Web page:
China’s trade surplus took a leap in 2007. According to the State Administration of Foreign Exchange, at the end of 2006, China’s foreign exchange reserve exceeded $1 trillion. In the year of 2007, the figure jumped by over $50 billion every month. By the end of September, the accumulated reserve primarily from trade surplus amounted to $1.43 trillion. At the same time, with the emergence of the global credit crunch at the second half of 2007, domestic macroeconomic imbalance, and shortage of raw materials, the government took active steps to hasten the pace in overseas investment.
The following are excerpts from a Voice of America report on December 30, 2007 .
"In the recent several years, China has constantly accelerated its pace in overseas investment. In 2005, China’s overseas investment was $12.3 billion, in 2006, $16.1 billion. As illustrated by statistics from the Wall Street Journal, China’s sovereign wealth fund together with state and private-owned companies has spent $29.2 billion on the purchase of overseas enterprises in 2007, while the amount spent for the purchase of China’s enterprises by all foreign regions was $21.5 billion.
Astounded at the overwhelming impetus of China’s economic expansion into foreign countries, Hong Kong-based Economic Weekly named the year 2007 as the first year of China’s capital outflow. With such pace of progress, said Economic Weekly, China’s overseas capital investment will be comparable to that of Japan within 10 years."
"China’s state-owned petroleum companies continued to purchase energy assets in mid-Asia, Middle East, and Africa through contracts of field exploration, pipeline construction, and refinement projects. The biggest deal was the $4.18 billion buyout of PetroKazakhstan Inc. by China National Petroleum Corporation (CNPC) from a Canadian multinational corporation in October 2007. China’s state-run media regarded the purchase as a breakthrough after a series of setbacks in previous unsuccessful attempts.
Manufacture leads China’s global expansion, accounting for 53.4 percent of the country’s total overseas investment. In early 2007, China’s telecommunication magnate China Mobile spent $284 million acquiring 90 percent of the stock shares of Pakistan mobile carrier Paktel out of a Swedish company. In August, the Shenyang-based Northern Heavy Industries Group successfully acquired and merged Germany’s Wandeor Holding Company and a French company NFM, becoming the controlling owner of the world’s top producers of Tunnel Boring Machine.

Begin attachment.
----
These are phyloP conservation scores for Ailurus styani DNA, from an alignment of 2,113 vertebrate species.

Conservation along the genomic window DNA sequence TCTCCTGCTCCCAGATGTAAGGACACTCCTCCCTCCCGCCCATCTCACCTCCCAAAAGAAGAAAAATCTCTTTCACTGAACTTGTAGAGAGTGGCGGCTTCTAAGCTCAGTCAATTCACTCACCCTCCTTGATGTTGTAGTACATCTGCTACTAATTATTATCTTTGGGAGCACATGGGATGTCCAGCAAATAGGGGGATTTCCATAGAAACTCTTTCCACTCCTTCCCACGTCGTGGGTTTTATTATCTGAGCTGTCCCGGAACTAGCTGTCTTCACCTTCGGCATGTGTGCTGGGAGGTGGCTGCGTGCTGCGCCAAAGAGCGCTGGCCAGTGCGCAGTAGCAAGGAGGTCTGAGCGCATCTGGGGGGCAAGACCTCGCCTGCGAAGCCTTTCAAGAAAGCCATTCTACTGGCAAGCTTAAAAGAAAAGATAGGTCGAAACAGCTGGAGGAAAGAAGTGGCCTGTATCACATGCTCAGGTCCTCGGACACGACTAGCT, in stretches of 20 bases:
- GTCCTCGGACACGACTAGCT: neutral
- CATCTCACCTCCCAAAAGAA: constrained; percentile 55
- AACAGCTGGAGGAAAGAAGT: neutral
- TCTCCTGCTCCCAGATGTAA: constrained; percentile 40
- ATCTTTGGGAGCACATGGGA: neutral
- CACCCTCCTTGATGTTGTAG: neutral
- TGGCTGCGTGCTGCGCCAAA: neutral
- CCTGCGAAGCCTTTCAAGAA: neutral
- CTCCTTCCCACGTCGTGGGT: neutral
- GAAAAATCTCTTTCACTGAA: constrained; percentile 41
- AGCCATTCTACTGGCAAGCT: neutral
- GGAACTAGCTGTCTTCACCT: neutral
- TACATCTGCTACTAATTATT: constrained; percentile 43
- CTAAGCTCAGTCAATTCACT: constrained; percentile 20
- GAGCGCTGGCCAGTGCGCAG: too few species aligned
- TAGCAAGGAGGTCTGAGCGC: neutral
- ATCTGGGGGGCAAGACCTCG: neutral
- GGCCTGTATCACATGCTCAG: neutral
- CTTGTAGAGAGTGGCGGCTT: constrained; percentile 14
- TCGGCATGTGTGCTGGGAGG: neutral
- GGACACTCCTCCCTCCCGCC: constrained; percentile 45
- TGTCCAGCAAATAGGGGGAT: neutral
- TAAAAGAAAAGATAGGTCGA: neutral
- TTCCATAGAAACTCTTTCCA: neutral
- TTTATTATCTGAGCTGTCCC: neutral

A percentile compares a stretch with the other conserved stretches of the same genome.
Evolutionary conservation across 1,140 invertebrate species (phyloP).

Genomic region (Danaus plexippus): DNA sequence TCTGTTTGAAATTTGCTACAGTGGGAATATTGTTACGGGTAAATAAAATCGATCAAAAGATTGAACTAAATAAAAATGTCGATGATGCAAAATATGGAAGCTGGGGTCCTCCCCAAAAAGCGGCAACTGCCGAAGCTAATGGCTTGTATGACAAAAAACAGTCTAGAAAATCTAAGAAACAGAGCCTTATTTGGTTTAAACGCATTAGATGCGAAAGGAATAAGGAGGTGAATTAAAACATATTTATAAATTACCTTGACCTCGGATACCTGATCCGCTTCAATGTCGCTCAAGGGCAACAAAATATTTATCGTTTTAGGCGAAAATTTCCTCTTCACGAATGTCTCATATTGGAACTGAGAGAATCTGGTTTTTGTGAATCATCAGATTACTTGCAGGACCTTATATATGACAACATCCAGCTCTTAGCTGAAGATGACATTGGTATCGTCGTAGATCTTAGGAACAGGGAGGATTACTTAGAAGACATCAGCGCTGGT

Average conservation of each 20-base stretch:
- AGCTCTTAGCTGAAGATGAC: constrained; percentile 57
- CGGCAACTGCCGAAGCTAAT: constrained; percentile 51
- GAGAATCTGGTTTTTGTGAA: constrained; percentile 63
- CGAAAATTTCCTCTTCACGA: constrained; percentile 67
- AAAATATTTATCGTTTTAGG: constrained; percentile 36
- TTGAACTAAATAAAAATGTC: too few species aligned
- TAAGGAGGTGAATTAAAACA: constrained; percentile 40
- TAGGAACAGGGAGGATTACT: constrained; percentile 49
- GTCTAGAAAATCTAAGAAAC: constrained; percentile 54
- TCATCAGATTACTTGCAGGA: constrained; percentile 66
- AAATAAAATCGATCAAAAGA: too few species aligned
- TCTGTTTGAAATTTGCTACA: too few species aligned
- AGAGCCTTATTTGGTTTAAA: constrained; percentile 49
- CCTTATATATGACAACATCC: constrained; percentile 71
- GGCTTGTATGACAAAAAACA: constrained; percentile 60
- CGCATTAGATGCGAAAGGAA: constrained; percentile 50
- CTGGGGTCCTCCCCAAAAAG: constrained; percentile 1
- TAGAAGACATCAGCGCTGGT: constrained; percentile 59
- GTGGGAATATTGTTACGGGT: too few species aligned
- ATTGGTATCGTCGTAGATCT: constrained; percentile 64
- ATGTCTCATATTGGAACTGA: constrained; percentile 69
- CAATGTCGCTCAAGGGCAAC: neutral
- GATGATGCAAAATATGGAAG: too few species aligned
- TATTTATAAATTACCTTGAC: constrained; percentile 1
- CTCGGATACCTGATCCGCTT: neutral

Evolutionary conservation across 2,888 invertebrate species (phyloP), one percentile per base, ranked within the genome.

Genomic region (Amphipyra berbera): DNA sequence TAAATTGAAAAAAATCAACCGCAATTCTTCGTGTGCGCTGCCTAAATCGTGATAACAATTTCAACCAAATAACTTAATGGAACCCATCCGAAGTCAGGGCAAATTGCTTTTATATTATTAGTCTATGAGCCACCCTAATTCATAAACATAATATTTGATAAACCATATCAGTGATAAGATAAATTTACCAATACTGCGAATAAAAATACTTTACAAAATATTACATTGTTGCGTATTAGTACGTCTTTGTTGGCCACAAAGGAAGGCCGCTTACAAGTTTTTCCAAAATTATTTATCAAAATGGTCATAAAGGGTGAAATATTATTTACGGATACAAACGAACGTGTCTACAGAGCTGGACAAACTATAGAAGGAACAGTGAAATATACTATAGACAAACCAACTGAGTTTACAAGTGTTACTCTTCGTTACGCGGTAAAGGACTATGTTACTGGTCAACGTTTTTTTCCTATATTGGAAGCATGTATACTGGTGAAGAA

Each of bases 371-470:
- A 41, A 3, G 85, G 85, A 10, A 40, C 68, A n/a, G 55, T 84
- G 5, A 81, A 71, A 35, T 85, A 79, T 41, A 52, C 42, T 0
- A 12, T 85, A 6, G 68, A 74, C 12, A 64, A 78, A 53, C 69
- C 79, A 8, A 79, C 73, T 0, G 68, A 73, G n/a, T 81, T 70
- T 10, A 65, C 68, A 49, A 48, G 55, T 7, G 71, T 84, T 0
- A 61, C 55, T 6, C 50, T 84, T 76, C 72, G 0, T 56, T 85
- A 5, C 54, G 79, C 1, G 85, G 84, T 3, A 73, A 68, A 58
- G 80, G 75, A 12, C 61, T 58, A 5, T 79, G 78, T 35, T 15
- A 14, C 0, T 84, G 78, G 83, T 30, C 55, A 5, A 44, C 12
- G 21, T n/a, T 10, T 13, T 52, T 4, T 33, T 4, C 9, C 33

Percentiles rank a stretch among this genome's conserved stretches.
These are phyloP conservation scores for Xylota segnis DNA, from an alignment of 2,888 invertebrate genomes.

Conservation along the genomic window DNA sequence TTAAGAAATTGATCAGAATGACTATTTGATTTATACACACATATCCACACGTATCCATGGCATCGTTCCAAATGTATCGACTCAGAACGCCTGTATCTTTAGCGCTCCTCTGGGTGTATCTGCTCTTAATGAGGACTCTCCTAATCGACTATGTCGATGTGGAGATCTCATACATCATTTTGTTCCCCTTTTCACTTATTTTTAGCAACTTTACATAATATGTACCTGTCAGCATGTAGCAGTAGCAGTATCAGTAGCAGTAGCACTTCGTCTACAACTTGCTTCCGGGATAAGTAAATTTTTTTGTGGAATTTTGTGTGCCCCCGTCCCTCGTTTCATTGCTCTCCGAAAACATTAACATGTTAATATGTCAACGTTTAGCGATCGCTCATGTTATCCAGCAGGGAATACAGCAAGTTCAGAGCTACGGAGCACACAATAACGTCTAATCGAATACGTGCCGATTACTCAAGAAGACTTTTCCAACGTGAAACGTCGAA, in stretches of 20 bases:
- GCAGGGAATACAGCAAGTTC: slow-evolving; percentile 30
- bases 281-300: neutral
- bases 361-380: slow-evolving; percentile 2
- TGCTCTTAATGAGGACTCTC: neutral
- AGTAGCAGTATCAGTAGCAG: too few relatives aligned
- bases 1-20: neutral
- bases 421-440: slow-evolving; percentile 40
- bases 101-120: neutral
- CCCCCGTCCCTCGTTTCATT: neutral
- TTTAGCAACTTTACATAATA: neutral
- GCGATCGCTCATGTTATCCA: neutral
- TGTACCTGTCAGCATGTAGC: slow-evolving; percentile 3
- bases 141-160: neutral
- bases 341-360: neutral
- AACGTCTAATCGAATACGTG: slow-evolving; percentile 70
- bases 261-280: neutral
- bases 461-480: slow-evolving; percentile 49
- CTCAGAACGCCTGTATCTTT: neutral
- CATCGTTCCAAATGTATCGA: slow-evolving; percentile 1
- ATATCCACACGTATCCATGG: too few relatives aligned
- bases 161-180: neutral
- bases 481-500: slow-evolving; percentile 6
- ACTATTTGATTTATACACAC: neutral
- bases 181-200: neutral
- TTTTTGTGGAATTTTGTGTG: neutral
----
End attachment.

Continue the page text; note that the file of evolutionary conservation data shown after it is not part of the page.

The most remarkable waves of overseas mergers and acquisitions (M&A) took place in the financial sector. In July, China Development Bank purchased 7.7 percent of the stock shares of U.K’s Barclays Bank. In October, Industrial and Commercial Bank of China acquired 20 percent of the shares of Standard Bank of South Africa at $42.3 billion, becoming the largest share holder of the largest lender in South Africa.
At the same time, China Minsheng Banking bought 9.9 percent of San Francisco-based UCBH Holdings for nearly $300 million. CITIC Securities Corporation and the Wall Street investment bank Bear Stearns & Co. Inc. each invested $1 billion to each other and became a 50-50 joint venture.
"The newly released ‘World Investment Report’ published by the United Nations stated that China’s overseas investment last year (2006) constituted 2.7 percent of the total global overseas investment, ranking 13. Despite a small percentage, the rate of increase has been an annual average of 60 percent in the past four years. Moreover, the scale of single investment projects is growing sharply. In 2007, the five biggest overseas investments averaged $3.1 billion, while the size of foreign investment projects in China averaged $202 million."
The following are excerpts from another Voice of America report dated December 29, 2007 
"China has long adopted a traditional and monotonous investment model for its foreign exchange reserve; that is, buying foreign government bonds which has low risk and low return. However, the model underwent a dramatic change since the second half of this year (2007). In March 2007, the preparation of China Investment Limited Corporation was initiated and the corporation was formally established in September. China’s media reported that China Investment Corp, under the State Council, has a registered capital of $200 billion. It is charged with the important task of investing the huge foreign exchange reserve at home and abroad."
"As an investment tool of the Chinese government, China Investment Limited Corporation, just like all other sovereign wealth funds, has received tremendous attention from the international finance circle and governments in western countries.
"David Lampton, director of China studies at the Paul H. Nitze School of Advanced International Studies at Johns Hopkins University, believed the investment activities by China Investment Limited Corporation can easily arouse alertness from western countries, due to its nature as a Chinese government agency.
"Because China’s foreign exchange reserve and the newly established China Investment Limited Corporation are controlled by the government, many of the investment activities would be considered to have strategic goals, in addition to commercial motivation. The Chinese government has to deal with the capital meticulously. Whenever the capital is invested in sensitive projects, it would inevitably stir up controversies from the international society."
 Voice of America, December 30, 2007
http://www.voanews.com/chinese/w2007-12-30-voa43.cfm?rss=economy percent20and percent20finance
 Voice of America, December 29, 2007
http://www.voanews.com/chinese/w2007-12-29-voa28.cfm?rss=economy percent20and percent20finance